I’d miscalculated, though. The bar wasn’t that busy and they shortly returned and began their routine, with me now at the centre of their attention. The showband launched into ‘Hurt so bad’ by The Lettermen, which I took to be a particularly apt omen of the near future.
You may be asking yourself why, in the interim period, instead of wondering about how I would look with a gap instead of incisors, I had not simply shot the craw as quickly as possible and made a hasty exit from the dance. A fair question, the answer to which is that, firstly, the bar (and therefore also the Cromdales) was between me and the exit, and secondly, they would undoubtedly have eventually caught up with me outside, and thirdly, outside there would be no good Samaritan who might eventually raise an eyebrow to cease proceedings. Stupidly and illogically, I also didn’t want to appear like a complete pansy coward in the presence of my dance partner. That’s exactly the same sort of daft highland bravado that persuaded Bonnie Prince Charlie’s clansmen to follow orders and jump up and down for two hours whilst Cumberland’s cannons mowed them down one by one at Culloden.
Things didn’t bode well at all, as the thick-set Cromdale lad with even worse acne than the rest of them deliberately banged into me several times whilst I attempted to ignore the presence of all of them as nonchalantly as was humanly possible and continue to dance while the showband started up a cover of Dylan’s ‘Lay, Lady, Lay’ – a song that half an hour earlier I’d been eagerly anticipating.
Then Wee Jock started shouting something at me. I turned round, looked down, and he shouted it again, but in those days my Teuchter translation skills were not as well-honed as they have since become, and I was able to honestly answer him that I had not the slightest idea what he was saying.
It might have been the time-lapse required for him, in turn, to mentally translate what I’d said back into Teuchter, or it might have been the confusion caused in the minds of Wee Jock and Acne-face by the inexplicable and almost certainly temporary role-swap from their normal well-practised routine, but for whatever reason it was, they didn’t immediately come at me.
It’s at moments in time like that – the extra moments – when it’s sometimes possible to really focus your brain. It’s at moments in time like that when people have brain-storms. I suddenly had my own Eureka/survival moment.
I turned to my girl, who was now looking extremely worried, and rather than self-centeredly thinking “You should be worried? You’ll still be in once piece tomorrow” and also putting any thoughts of “And I’d wanted to be kissing you to this song at this very moment” completely out of my mind, I instead asked her, with some urgency, “Isn’t your Dad the local policeman?”
“Yes, he is.” She replied.
“Is he on duty tonight? Will he be on the door?” I continued, hopefully.
“No, he’s not on nights this week.”
My shoulders slumped.
“But,” she continued, warming to the theme, “PC Grant should be there by now, if it’s past ten. He knows me well, he’s also my godfather.”
“Sweet Caroline!” I exclaimed, glancing at my watch as the showband began a rendition of that very same, since-then-proven-timeless Neil Diamond hit which is also, truthfully I’m afraid to say, the only Neil Diamond song to this day that I can listen to without wanting to throw up.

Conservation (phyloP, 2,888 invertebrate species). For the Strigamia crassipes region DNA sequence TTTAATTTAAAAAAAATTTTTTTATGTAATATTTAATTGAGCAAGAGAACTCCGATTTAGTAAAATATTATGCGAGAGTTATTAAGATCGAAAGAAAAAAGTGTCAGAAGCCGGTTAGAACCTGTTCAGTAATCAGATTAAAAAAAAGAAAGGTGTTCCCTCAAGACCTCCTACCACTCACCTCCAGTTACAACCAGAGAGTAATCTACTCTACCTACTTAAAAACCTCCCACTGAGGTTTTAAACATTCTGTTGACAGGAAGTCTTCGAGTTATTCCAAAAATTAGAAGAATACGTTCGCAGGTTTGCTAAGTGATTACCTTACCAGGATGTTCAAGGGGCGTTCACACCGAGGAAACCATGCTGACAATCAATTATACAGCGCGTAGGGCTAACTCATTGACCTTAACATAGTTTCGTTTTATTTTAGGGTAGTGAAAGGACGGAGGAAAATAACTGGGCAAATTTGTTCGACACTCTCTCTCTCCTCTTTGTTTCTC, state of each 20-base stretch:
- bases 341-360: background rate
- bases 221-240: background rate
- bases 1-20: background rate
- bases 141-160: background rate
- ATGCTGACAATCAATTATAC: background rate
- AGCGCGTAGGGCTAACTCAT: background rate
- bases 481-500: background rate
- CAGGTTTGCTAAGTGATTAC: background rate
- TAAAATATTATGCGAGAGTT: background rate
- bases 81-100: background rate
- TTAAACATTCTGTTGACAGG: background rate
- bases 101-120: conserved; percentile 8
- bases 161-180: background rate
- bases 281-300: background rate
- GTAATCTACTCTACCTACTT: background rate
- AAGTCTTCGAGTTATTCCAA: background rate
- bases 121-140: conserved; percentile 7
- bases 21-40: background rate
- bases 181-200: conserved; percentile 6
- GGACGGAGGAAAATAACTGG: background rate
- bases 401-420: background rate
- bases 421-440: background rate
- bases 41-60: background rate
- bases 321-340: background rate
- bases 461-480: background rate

As gingerly as we possibly could, whilst continuing dancing into any available space not occupied by young farmers or Cromdales, the two of us manoeuvred ourselves over to the bar and towards the exit. I managed to completely ignore all the extremely specific questions about my manhood and parentage, plus the stream of anatomically impossible suggestions that were coming from behind me, until finally my girl spied PC Grant in the distance, managed to catch his eye, and beckoned him over.
Over my shoulder, and with considerable relief, I noticed the Cromdale Mob backing off as my girl explained the situation to PC Grant. There may only have been one PC Grant, but he had colleagues who knew very well where they all lived.
So, as PC Grant stood guard on the marquee door, the girl and I made our exits, and as quickly as possible without actually galloping I saw her to the steps of her house, gave her a quick peck on the cheek whilst thinking ruefully about what might have been possible by this time had Dylan not previously been so rudely interrupted, and then continued my lonely way over to the carpark behind the Garth where the Hawk’s car lay.
The key was on top of the rear nearside tyre, as previously arranged with the Hawk himself.
After considering the fact that the Cromdale Mob would probably not give up as easily as that, as a final precaution, instead of making my bed on the back seat within possible view of passers by who might happen to use the carpark in the hours of darkness as a toilet, I rearranged the covers, crawled into the boot for the night, and thanked my lucky stars not only for the chosen career of a particular girl’s dad, but also for the fact that the Hawk had the previous week swapped his trusty Volkswagen Beetle for a car with an engine in the front.
* Translation from the Teuchter: “What are you doing picking on Wee Jock. Can you not pick on someone your own size?”